Hampshire gardening authority Richard Lilford is convinced houseplants improve concentration and productivity, reduce stress levels and boost your mood.

We all know plants are not just for the garden.

Those of us who love indoor plants do not need experts to tell us that people spending time cultivating plants have less stress in their lives. 

Then there are the genuine health benefits.

When you breathe, your body takes in oxygen and releases carbon dioxide. During photosynthesis, plants absorb carbon dioxide and release oxygen. This opposite pattern of gas use makes plants and people natural partners. Adding plants to interior spaces can increase oxygen levels. At night, photosynthesis ceases, and plants typically respire like humans, absorbing oxygen and releasing carbon dioxide.

Plants also remove toxins from air –up to 87 per cent of volatile organic compounds every 24 hours, according to research.  Compounds include substances like formaldehyde (present in rugs, vinyl, cigarette smoke and grocery bags), benzene and trichloroethylene (both found in man-made fibres, inks, solvents and paint).

Modern climate-controlled, air-tight buildings trap these compounds inside.  Research has discovered that plants purify that trapped air by pulling contaminants into soil, where root zone microorganisms convert these compounds into food for the plant.

Improving Health

Adding plants to hospital rooms speeds recovery rates of surgical patients, according to researchers at Kansas State University. Compared to patients in rooms without plants, patients in rooms with plants request less pain medication, have lower heart rates and blood pressure, experience less fatigue and anxiety, and are released from the hospital sooner.

The Dutch Product Board for Horticulture commissioned a workplace study that discovered that adding plants to office settings decreases fatigue, colds, headaches, coughs, sore throats and flu-like symptoms.


So which houseplants might you opt for?

Peace Lily 

This striking plant is not only beautiful, but it can also improve air quality by up to 60 per cent in your home. 

It’s a good plant to have in bathrooms as it can help reduce mould spores and absorb harmful vapours from alcohol and acetone. 

Peace lilies do best in shaded areas and the soil should be kept slightly wet at all times. 

Boston Fern 

Boston ferns are one of the best air purifying plants around and are ideal in homes where humidity is a problem.

They are said to offer real health benefits to those who suffer from dry skin, dry noses or sore throats.  These symptoms can often be side effects of highly air-conditioned indoor spaces, so for many people this plant is a good one to have in the office. 

Snake plant

Also known as ‘Mother-In-Law’s Tongue’, this yellow tipped plant is great at removing harmful toxins that naturally build up in the home. It releases oxygen at night so is a good plant for your bedroom to help you get a better night’s sleep. Buy a few and place them around your house for optimal air purification.   Great for novices, this is another plant that is hard to kill. It that prefers bright light, but also thrives in darker areas, and doesn’t need watering.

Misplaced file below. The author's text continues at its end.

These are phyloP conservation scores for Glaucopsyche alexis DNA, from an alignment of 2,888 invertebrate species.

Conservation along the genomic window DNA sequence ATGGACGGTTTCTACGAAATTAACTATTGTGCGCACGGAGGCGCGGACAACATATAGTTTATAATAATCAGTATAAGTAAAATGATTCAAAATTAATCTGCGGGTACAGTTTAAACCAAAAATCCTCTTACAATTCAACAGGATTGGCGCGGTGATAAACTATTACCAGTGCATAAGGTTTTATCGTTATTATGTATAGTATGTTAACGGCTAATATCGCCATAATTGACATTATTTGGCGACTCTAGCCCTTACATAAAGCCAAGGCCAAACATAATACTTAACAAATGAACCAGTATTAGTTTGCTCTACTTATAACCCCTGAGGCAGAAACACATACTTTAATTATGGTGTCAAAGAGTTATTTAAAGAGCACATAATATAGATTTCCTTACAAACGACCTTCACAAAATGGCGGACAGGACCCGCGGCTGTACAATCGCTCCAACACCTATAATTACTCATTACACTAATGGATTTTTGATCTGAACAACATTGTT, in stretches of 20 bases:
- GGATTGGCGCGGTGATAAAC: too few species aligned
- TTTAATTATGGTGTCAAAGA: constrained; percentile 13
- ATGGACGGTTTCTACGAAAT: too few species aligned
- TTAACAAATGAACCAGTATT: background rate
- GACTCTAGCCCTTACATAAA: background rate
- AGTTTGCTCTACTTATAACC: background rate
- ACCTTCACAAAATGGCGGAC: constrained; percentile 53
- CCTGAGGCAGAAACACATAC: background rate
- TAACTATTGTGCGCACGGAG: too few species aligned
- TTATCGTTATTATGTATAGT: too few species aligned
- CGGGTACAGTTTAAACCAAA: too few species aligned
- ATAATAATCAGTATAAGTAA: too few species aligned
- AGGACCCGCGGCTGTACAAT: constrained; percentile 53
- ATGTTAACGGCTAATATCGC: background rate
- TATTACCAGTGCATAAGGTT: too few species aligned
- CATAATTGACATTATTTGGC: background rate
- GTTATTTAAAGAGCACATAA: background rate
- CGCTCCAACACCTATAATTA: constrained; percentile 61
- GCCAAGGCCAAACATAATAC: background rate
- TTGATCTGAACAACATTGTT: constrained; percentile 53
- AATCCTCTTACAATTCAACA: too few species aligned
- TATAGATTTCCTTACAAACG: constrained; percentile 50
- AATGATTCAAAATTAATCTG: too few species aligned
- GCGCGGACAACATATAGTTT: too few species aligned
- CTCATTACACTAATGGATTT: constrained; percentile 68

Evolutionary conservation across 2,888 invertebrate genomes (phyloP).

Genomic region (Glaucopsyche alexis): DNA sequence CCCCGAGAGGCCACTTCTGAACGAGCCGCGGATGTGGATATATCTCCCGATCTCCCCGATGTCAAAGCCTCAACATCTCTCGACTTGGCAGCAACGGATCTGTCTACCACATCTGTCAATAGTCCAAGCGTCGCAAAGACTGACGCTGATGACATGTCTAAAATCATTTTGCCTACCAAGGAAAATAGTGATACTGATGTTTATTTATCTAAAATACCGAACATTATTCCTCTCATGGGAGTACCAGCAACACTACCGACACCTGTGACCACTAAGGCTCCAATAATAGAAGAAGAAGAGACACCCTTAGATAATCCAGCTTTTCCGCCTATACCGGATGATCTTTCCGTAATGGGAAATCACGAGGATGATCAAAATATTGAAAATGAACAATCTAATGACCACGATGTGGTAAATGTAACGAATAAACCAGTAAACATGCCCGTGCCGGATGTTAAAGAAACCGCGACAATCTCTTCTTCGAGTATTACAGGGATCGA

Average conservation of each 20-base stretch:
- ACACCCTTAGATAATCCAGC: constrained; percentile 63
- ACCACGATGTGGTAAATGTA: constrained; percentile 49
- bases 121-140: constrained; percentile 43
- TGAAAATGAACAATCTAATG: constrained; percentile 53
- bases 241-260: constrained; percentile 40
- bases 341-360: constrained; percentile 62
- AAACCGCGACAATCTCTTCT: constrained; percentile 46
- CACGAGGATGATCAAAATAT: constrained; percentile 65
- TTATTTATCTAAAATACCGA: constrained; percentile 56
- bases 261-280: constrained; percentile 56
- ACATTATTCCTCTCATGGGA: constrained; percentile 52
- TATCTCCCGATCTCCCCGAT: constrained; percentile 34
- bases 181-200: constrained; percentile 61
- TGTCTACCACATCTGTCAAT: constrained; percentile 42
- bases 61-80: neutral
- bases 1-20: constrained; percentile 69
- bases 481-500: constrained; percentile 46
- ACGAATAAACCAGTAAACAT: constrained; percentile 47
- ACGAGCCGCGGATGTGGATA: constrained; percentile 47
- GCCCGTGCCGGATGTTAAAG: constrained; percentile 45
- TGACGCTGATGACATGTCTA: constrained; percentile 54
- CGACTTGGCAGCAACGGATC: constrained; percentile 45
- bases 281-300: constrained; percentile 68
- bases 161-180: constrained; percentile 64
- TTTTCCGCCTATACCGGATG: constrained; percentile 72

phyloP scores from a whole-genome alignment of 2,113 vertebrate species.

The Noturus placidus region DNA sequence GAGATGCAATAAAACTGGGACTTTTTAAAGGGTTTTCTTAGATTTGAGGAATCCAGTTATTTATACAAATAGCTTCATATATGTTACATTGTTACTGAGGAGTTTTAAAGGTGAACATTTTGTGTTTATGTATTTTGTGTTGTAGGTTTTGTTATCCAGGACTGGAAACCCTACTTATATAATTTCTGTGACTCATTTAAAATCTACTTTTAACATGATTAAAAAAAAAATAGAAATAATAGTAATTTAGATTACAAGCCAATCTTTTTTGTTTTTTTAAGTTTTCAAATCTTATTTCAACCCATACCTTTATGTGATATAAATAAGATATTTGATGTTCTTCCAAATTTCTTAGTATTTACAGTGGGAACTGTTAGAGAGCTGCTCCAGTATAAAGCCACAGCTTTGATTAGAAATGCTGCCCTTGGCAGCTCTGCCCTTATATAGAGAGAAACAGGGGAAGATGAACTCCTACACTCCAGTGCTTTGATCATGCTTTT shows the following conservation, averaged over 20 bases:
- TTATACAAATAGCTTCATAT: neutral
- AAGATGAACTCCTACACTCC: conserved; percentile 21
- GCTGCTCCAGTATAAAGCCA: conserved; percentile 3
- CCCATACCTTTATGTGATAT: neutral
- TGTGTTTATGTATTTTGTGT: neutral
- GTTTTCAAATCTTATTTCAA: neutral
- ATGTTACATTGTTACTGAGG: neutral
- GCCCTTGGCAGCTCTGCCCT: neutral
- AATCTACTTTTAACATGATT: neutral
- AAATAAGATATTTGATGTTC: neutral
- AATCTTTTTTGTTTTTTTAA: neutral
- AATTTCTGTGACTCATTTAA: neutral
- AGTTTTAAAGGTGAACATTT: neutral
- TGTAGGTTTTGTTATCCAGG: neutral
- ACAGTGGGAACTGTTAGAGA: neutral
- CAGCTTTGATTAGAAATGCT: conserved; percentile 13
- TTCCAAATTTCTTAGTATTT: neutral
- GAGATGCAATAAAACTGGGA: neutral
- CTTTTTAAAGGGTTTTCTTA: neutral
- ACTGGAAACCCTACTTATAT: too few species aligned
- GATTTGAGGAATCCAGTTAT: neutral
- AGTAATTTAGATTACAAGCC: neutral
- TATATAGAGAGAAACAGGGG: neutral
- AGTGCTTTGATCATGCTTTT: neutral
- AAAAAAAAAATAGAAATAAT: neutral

Aloe Vera 

Not only does Aloe Vera look stylish, these succulent plants purify the air from formaldehyde and benzene, two chemicals commonly found in household products. The gel inside the leaves is famed for its healing properties and can be applied to minor cuts and burns, including sunburn. It has also been said to help treat skin conditions such as eczema and psoriasis.  Aloe Vera love the sun, but go brown if they get too much of it, so it is best for them to be kept away from direct sunlight. 

Lavender 

As well as smelling amazing, lavender is well known for its stress-relieving benefits.   Having a lavender plant in your bedroom can help you sleep better. It also has a calming effect which helps soothe anxiety and alleviate depression. 

Starting with the proper conditions is essential for successfully growing lavender. It thrives in direct sunlight, but you need to be careful not to water the plants too often. Only do so when the soil is nearly dry. Prune every year immediately after the flowers bloom. 

Gerbera

The gerbera daisy is known for producing oxygen at night, so it is another good one to keep in your bedroom. 

It could be especially beneficial for those who suffer from the disorder sleep apnoea, where breathing stops and starts during the night.

Rosemary

Having a rosemary plant in your house is great for a number of reasons. It enhances certain flavours when added to cooking and is a source of iron, calcium and vitamin B-6. For centuries it has been used to improve concentration and memory, but it also has antioxidant and anti-inflammatory qualities, can help boost the immune and circulatory system and alleviate muscle pain. 

Rosemary loves to be placed in a spot of bright sunlight. Avoid over-watering and remember to trim it after it flowers.


 

  • Houseplants continue to be one of the major gardening stories of 2020.
  • Last year sales in indoor plants rose by 16 per-cent – the third year in a row to show substantial growth according to the Garden Centre Association.
  • Houseplants have struck a chord with the younger generation and are now seen as a vital part of home décor and accessorising.
  • There is also the health factor.
  • Home owners are increasingly aware that plants are good for wellbeing and that the right indoor plants can reduce susceptibility to stress, allergies, asthma, fatigue, headaches and respiratory congestion.
  • Snake Plant, Peace Lily and Aloe Vera are constants in the top ten of UK houseplants.
  • The Money Tree (Pachira aquatic) is set to be the trendiest houseplant of 2020.
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